In an effort to comply with the financial regulations, Goldman Sachs Group Inc. (GS) is said to be shutting down its Global Macro Proprietary Trading desk, according to a Wall Street Journal report. The trading desk deals with foreign-exchange markets, interest-rate markets, stocks, commodities and other fixed-income markets.
The Dodd-Frank financial reform bill, which was signed into law by President Obama in July 2010, has a number of provisions that would affect the business model of financial institutions significantly. A provision in the law – the “Volcker Rule,” named after Paul A. Volcker, former Federal Reserve chairman – restricts banks from utilizing their own capital to speculate in order to prevent huge risky bets.
According to the regulatory reform, banks will be restrained from proprietary trading and investing more than 3% of their capital in private equity or hedge fund investments over the long term. Proprietary trading has been a pivotal source of investment bank profits and the step is an attempt to curb speculation by banks, which has been cited as one of the major culprits of the recent financial crisis.
The particular trading desk that Goldman is winding down has been in operation for the past several years and has significantly contributed to its revenue. Last year, the company also shut down Goldman Sachs Principal Strategies to abide by the Volcker rule.
Besides Goldman, the other Wall Street biggies such as JPMorgan Chase & Co. (JPM), Morgan Stanley (MS) and Citigroup Inc. (C) are closing down or selling off their proprietary trading businesses to observe the new rule.
We believe that this act to curb proprietary trading activities is not a favorable one for Goldman in the near term, as it has derived a significant amount of its revenues from such activities in the past. It is in fact a lucrative revenue generating source for financial institutions and banks. However, over the long term this will reduce their dependence on risky revenue sources.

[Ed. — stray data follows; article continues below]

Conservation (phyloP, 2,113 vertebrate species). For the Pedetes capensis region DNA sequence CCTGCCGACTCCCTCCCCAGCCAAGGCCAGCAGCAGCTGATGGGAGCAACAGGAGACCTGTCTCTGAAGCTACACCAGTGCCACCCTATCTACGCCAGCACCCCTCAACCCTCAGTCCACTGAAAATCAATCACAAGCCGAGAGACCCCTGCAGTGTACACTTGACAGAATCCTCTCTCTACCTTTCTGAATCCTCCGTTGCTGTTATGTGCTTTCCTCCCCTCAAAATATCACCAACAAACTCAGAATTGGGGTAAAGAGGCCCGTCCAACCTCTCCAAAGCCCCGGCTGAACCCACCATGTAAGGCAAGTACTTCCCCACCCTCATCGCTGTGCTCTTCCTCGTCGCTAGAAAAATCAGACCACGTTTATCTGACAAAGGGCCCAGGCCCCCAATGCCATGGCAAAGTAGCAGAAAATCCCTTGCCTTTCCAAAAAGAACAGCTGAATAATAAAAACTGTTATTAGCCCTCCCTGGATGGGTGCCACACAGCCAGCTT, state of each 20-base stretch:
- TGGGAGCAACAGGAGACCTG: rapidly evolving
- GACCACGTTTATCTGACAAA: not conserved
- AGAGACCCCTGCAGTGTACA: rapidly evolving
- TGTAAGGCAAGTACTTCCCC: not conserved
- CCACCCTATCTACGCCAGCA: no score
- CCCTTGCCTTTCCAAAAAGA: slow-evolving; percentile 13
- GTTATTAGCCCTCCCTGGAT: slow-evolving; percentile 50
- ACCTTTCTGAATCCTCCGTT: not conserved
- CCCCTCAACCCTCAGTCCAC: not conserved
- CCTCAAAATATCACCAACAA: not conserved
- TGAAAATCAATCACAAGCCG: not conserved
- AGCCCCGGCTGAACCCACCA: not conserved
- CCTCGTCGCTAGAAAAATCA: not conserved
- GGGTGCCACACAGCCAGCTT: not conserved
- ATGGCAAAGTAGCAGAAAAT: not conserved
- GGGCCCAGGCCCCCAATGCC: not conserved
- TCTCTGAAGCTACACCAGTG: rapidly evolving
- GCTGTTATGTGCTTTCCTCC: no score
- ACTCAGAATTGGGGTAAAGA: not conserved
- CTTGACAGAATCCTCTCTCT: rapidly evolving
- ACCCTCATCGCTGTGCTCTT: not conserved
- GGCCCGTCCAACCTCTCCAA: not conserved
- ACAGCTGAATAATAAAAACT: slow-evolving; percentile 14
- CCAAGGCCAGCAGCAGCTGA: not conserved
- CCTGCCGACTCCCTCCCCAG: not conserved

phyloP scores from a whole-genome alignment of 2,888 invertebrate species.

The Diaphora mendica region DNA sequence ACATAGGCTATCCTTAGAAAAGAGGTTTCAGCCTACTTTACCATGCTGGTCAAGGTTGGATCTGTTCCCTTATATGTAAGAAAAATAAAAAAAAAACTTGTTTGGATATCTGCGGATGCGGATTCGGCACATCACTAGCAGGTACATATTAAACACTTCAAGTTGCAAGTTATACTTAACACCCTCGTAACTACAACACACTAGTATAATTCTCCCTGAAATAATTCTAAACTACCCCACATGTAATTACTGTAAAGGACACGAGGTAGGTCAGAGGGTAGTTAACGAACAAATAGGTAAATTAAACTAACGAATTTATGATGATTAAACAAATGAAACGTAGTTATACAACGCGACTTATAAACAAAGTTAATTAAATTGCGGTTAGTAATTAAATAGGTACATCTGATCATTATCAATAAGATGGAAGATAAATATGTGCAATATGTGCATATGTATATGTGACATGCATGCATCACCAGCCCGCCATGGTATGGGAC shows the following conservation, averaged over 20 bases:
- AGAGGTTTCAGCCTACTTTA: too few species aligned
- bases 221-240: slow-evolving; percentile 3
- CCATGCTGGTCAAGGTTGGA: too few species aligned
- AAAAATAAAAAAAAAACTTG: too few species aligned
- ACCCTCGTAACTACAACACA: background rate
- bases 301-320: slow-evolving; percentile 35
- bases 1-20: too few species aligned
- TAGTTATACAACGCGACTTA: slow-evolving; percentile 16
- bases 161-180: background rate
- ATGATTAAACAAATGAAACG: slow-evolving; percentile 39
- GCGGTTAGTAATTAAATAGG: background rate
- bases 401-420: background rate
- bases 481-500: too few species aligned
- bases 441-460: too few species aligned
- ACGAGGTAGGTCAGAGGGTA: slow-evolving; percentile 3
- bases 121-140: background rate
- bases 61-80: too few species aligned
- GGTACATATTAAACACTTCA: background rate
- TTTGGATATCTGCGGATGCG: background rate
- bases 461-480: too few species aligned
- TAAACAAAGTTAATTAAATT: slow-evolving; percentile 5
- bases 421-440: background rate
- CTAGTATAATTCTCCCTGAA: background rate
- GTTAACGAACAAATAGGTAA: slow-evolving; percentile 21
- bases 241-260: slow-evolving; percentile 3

However, we expect Goldman to benefit from its well managed global franchise, strong capital base and industry leading position in trading and asset management. Though the company recorded lower equity trading revenue along with decreased overall revenue in the quarter, its prudent business model and strong fundamentals are likely to deliver better earnings in the upcoming quarters.
Yet, higher competition is expected to prevail both within the investment banking business and sales and trading, as the economy recovers. Continued weakness in the commercial real estate market, where Goldman has significant exposure, also remains a concern.
Goldman shares are maintaining a Zacks #3 Rank, which translates into a short-term “Hold” recommendation. We also have a Neutral recommendation on the stock.